The six years that passed between Rush Hour 2 and 3 weakened the box office for the latter (global gross dropped from $347 million to $258 million), and general critical consensus pegged Rush Hour 3 as one sequel too many for the international buddy-cop franchise. Series staple Chris Tucker emerges from semi-retirement this fall with The Silver Linings Playbook, and it seems the Rush Hour property is likewise getting back in the game before costar Jackie Chan hangs up his action hero hat.
Read on to learn what franchise producer Arthur Sarkissian (CBS' Vegas) has in mind for Rush Hour 4, with Tucker reprising his role as a big-mouthed American cop (Carter) who teams up with Chan's disciplined Chinese martial artist/officer (Lee).
Sarkissian offered Crave Online the following Rush Hour 4 update:
“I’m trying to do it closer to how I did Rush Hour 1, more down to earth, more gritty, introduce two new characters and make it real the way the first one was. I personally was not happy with the third one. I thought 1 and 2 were very good. I think 3 got out of hand a little bit. It’s not a matter of just bringing them back to do another segment of that or a sequel to it by putting them in another city and having them bicker. I don’t want that. I want something new.”
Rush Hour franchise director Brett Ratner is not what you would call a fan-favorite (more like a glorified punching bag), and Sarkissian didn't seem all that enthused about his return for a fourth installment either, saying "If he wants to do it he’s more than welcome to do it but he’s got to do it in the right way.” That would be as follows:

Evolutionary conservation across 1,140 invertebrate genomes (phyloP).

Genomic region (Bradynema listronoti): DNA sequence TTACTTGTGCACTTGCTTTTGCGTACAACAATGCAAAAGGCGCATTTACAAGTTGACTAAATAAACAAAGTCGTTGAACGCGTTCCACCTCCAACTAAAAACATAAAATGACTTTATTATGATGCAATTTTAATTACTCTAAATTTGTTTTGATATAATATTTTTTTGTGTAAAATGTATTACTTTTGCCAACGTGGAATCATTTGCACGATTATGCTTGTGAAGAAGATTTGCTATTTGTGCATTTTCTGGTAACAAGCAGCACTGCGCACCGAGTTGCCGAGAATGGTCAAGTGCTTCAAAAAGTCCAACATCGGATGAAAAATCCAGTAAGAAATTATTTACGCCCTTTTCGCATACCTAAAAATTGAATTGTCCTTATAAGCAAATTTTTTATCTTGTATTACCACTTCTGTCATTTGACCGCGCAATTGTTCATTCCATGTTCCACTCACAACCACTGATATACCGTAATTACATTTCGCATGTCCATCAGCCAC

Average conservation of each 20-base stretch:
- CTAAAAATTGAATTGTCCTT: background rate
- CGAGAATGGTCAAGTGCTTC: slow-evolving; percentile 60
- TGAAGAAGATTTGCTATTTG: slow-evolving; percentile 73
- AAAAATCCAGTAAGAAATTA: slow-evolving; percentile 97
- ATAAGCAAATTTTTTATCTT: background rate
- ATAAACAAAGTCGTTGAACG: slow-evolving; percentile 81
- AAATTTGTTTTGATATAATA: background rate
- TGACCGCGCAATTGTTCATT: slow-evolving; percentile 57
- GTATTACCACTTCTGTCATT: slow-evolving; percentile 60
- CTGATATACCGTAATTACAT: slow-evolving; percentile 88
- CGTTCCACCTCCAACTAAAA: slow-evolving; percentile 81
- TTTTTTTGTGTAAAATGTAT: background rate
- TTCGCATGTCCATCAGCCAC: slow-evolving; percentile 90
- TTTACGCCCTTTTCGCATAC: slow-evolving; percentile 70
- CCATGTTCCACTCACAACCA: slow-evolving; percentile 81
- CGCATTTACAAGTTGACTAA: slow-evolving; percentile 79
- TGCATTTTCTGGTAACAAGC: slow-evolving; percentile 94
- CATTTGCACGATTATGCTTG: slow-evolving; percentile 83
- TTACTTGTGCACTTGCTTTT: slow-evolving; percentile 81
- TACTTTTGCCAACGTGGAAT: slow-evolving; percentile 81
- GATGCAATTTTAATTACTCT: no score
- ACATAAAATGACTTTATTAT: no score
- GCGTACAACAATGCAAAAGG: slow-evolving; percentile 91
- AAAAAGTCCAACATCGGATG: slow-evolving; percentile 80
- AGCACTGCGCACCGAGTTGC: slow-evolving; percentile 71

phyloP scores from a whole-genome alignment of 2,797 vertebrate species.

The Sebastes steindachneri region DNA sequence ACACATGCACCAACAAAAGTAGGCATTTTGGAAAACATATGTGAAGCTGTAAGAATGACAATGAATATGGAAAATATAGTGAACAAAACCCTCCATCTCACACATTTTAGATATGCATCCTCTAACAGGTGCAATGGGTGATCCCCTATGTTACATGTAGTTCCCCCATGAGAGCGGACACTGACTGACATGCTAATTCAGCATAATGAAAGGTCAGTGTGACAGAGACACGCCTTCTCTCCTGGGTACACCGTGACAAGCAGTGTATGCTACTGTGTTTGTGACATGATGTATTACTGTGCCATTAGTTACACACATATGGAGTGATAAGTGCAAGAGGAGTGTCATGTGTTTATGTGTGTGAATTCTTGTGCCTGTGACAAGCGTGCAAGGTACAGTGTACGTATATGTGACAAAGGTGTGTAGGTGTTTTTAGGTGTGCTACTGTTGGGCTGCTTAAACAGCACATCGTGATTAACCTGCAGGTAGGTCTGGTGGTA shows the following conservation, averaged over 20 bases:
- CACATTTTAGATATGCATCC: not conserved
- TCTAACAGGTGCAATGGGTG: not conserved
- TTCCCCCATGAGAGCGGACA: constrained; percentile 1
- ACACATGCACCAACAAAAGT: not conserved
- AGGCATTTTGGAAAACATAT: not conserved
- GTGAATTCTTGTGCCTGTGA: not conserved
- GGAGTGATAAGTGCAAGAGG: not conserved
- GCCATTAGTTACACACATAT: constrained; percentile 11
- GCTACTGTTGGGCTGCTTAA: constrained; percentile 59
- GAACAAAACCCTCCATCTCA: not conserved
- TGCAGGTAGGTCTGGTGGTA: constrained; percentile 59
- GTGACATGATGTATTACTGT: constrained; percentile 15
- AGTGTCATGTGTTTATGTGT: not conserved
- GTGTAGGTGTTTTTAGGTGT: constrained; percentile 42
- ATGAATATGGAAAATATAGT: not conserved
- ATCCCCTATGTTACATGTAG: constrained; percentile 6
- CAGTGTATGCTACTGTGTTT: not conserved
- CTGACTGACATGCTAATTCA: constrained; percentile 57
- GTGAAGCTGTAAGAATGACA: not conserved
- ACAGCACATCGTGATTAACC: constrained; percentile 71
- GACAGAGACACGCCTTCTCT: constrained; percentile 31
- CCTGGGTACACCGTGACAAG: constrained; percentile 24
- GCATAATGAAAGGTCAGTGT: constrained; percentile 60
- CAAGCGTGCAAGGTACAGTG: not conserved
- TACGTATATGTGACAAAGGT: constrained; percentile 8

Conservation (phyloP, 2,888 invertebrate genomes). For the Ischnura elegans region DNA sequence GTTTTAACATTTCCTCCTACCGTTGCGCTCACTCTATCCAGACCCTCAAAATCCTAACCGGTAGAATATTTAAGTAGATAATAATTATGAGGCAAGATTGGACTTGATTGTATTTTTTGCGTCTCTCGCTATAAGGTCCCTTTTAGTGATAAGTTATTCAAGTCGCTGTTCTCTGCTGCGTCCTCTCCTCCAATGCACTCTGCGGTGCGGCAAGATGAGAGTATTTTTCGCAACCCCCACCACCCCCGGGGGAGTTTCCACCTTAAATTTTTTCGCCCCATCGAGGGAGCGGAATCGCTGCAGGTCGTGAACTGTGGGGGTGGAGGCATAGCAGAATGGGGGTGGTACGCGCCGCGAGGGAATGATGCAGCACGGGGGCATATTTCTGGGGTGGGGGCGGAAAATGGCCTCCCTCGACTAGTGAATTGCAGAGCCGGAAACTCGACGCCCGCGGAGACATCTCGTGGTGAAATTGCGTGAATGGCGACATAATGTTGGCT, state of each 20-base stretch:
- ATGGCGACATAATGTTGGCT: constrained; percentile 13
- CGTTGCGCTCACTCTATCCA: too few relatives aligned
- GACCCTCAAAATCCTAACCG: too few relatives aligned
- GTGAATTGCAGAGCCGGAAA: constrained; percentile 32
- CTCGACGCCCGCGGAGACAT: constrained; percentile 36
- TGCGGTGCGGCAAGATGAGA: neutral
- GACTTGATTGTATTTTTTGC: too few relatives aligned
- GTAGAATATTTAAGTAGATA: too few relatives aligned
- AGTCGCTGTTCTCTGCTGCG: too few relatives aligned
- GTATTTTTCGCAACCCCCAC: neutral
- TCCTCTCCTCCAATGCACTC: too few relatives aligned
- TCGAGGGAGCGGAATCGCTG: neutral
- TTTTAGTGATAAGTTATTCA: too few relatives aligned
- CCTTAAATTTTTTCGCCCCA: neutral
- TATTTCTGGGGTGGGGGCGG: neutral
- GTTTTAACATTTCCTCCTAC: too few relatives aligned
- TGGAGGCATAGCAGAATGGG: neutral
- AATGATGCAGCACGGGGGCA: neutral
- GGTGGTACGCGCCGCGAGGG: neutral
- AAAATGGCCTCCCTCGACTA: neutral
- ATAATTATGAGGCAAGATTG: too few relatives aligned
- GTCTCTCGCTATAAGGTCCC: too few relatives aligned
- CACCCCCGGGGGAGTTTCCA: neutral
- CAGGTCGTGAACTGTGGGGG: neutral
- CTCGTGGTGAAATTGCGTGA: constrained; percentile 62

“One of the things that surprised me and actually excited me was how they did Fast Five. They kept the characters, they took them and they put them in a whole different world. They put them in the world of a heist movie and it worked. I think that was brilliant [because] if you’re not careful, what happens is you just keep repeating yourself. There’s not much you can do."
Sarkissian offered no explicit insight as to how Rush Hour 4 could follow Fast Five and rejuvenate the flailing franchise, beyond a generalization about the importance of "creativity and energy and good thought and a little bit of hard work." It's also worth noting that F5 arrived hot on the heels of Fast & Furious, which revitalized that high-thrills series in the aftermath of the underperforming Tokyo Drift.
Rush Hour 4, by comparison, cannot stray so far from the beaten path if it wants to convince the pre-established fanbase that the film is a continuation of what they loved from previous installments. Sarkissian agrees with that idea, saying:
"Absolutely not, because you will have the characters, it will be the two of them. They’ve got to be in a world where it’s not just fighting with one another.”
We'll keep you updated on Rush Hour 4 as the story develops.
Source: Crave Online
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